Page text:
An exposé of why equally weighted equity portfolios appear capable of consistently outperforming other passive strategies has won S&P Indices’ first annual award for excellence in research on index-related topics.

Yuliya Plyakha, Raman Uppal and Grigory Vilkov of Goethe University in Frankfurt and the Edhec Business School in London won the $50,000 Spiva (S&P Index Versus Active) Award for their paper “Why does an equal-weighted portfolio outperform value- and price-weighted portfolios?

The trio’s analysis of a random selection of stocks from the S&P 500 over the past 40 years found an equal-weighted portfolio generated an annual return 271 basis points above that of a value-, or market capitalisation-weighted portfolio, and 112 basis points higher than a price-weighted one (ie constructed along the lines of the Dow Jones Industrial Average).

The paper concluded that 58 per cent of the outperformance vis a vis the value-weighted portfolio stemmed from an “excess systematic component” driven by the equally weighted portfolio’s greater exposure to smaller and value stocks, factors long shown to lead to outperformance over a cycle.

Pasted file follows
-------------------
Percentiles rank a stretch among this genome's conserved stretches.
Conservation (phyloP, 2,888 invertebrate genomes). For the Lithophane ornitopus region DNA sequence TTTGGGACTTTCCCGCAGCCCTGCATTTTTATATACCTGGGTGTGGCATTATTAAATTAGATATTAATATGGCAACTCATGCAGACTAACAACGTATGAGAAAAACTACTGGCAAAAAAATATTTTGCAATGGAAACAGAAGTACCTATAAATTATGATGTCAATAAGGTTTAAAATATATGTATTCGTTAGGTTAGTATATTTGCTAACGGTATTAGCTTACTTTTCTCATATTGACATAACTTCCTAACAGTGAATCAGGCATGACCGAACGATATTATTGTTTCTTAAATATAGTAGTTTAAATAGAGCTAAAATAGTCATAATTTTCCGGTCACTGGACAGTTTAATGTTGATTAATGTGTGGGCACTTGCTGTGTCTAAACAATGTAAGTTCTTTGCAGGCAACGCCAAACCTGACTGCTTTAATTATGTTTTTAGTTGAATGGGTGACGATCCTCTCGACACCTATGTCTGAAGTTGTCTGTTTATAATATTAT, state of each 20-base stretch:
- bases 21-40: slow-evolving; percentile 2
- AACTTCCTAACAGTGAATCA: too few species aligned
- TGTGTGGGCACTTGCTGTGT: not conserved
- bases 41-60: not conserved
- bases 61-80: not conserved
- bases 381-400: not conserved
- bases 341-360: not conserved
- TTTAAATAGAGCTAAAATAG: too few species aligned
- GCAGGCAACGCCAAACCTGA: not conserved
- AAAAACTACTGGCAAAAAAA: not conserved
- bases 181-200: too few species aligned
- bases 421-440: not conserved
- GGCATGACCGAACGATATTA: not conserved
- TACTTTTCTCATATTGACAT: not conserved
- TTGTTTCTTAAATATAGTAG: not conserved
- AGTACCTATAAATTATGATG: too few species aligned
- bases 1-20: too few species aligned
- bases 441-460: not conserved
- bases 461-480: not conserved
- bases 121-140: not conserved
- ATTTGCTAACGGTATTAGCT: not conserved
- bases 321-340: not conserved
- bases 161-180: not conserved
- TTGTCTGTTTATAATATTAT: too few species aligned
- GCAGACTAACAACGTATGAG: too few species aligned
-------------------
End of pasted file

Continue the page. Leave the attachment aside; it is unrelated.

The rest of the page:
The remaining 42 per cent stems from “alpha”, or excess returns generated by the monthly rebalancing required to maintain equal weights, which is a contrarian strategy involving buying the losers and selling the winners.

The paper found 96 per cent of the outperformance against the price-weighted portfolio was due to this alpha element.

“Theoretically, the market value-weighted portfolios should do the best, but it turns out they do the worst,” said Prof Uppal of Edhec Business School.

“The contrarian strategy exploits the tendency of stocks that have risen to come down, and those that have gone down to rise, and this reversal is the sole reason for the alpha.”

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